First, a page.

Evaluation of the Personal Impact Health Assessment Questionnaire (PI HAQ) to capture the impact of disability in Osteoarthritis
Wylde, V., Livesey, C., Learmonth, I. D., Blom, A. W. and Hewlett, S. (2010) Evaluation of the Personal Impact Health Assessment Questionnaire (PI HAQ) to capture the impact of disability in Osteoarthritis. Musculoskeletal Care , 8 (2). pp. 87-98. ISSN 1478-2189
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Publisher's URL: http://dx.doi.org/10.1002/msc.170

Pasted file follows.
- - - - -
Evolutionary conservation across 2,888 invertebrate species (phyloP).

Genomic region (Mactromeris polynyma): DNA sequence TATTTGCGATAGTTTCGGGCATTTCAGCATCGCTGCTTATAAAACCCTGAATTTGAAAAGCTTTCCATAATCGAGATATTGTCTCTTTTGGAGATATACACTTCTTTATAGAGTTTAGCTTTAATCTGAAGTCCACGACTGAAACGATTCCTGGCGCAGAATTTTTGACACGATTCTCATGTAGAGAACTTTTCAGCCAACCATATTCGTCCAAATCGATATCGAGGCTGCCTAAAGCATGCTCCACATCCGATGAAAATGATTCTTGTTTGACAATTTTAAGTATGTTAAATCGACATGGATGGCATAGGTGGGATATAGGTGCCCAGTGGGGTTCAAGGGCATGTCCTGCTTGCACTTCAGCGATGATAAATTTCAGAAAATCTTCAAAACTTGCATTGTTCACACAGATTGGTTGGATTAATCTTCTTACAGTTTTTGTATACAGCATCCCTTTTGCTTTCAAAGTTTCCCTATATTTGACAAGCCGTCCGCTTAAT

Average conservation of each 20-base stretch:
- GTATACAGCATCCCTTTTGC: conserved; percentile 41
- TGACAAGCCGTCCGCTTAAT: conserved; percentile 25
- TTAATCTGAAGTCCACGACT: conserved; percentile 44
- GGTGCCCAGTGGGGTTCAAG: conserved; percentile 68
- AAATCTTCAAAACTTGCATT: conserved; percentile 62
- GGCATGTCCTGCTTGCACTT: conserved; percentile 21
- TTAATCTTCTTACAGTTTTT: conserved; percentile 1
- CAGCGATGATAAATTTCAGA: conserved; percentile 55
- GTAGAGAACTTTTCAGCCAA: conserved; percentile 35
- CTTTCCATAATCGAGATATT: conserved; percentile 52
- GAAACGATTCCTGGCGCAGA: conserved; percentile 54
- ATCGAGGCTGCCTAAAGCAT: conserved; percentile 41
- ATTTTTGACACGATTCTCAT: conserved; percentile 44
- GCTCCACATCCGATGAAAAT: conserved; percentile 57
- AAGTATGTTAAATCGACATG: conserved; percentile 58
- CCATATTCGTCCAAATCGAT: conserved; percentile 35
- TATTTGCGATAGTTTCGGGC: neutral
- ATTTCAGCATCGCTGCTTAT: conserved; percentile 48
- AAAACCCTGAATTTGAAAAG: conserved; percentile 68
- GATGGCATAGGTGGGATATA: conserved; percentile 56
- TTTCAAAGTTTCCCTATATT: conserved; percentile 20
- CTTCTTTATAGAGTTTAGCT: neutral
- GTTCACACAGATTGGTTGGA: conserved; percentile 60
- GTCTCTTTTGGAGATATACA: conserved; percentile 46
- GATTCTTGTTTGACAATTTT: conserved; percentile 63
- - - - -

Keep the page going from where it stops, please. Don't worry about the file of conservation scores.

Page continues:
Aim: Measuring facts about disability may not reflect their personal impact. An individualized values instrument has been used to weight difficulty in performing activities of daily living in rheumatoid arthritis, and calculate personal impact (Personal Impact Health Assessment Questionnaire; PI HAQ). This study aimed to evaluate the PI HAQ in osteoarthritis (OA). Study design: Study 1: 51 people with OA completed short and long versions of the value instrument at 0 and 1 week. Study 2: 116 people with OA completed the short value instrument, disability and psychological measures at 0 and 4 weeks. Results: Study 1: The eight-category and 20-item value instruments correlated well (r = 0.85) and scores differed by just 2.7%. The eight-category instrument showed good internal consistency reliability (Cronbach's = 0.85) and moderate one-week test-retest reliability (r = 0.68, Wilcoxon signed-rank test p = 0.16, intra-class correlation coefficient [ICC] 0.62). Study 2: Values for disability were not associated with disability severity or clinical status. After weighting disability by value, the resulting PI HAQ scores were significantly associated with dissatisfaction with disability, perceived increase in disability, poor clinical status and life dissatisfaction, and differed significantly between people with high and low clinical status (convergent and discriminant construct validity). There was moderate association with the disease repercussion profile disability subscale (r = 0.511; p < 0.001) (criterion validity). The PI HAQ was stable over four weeks (ICC 0.81). Conclusions: These studies provide an initial evaluation of an instrument to measure the personal impact of disability in people with OA, setting disability within a personal context. Further studies, including sensitivity to change, are required.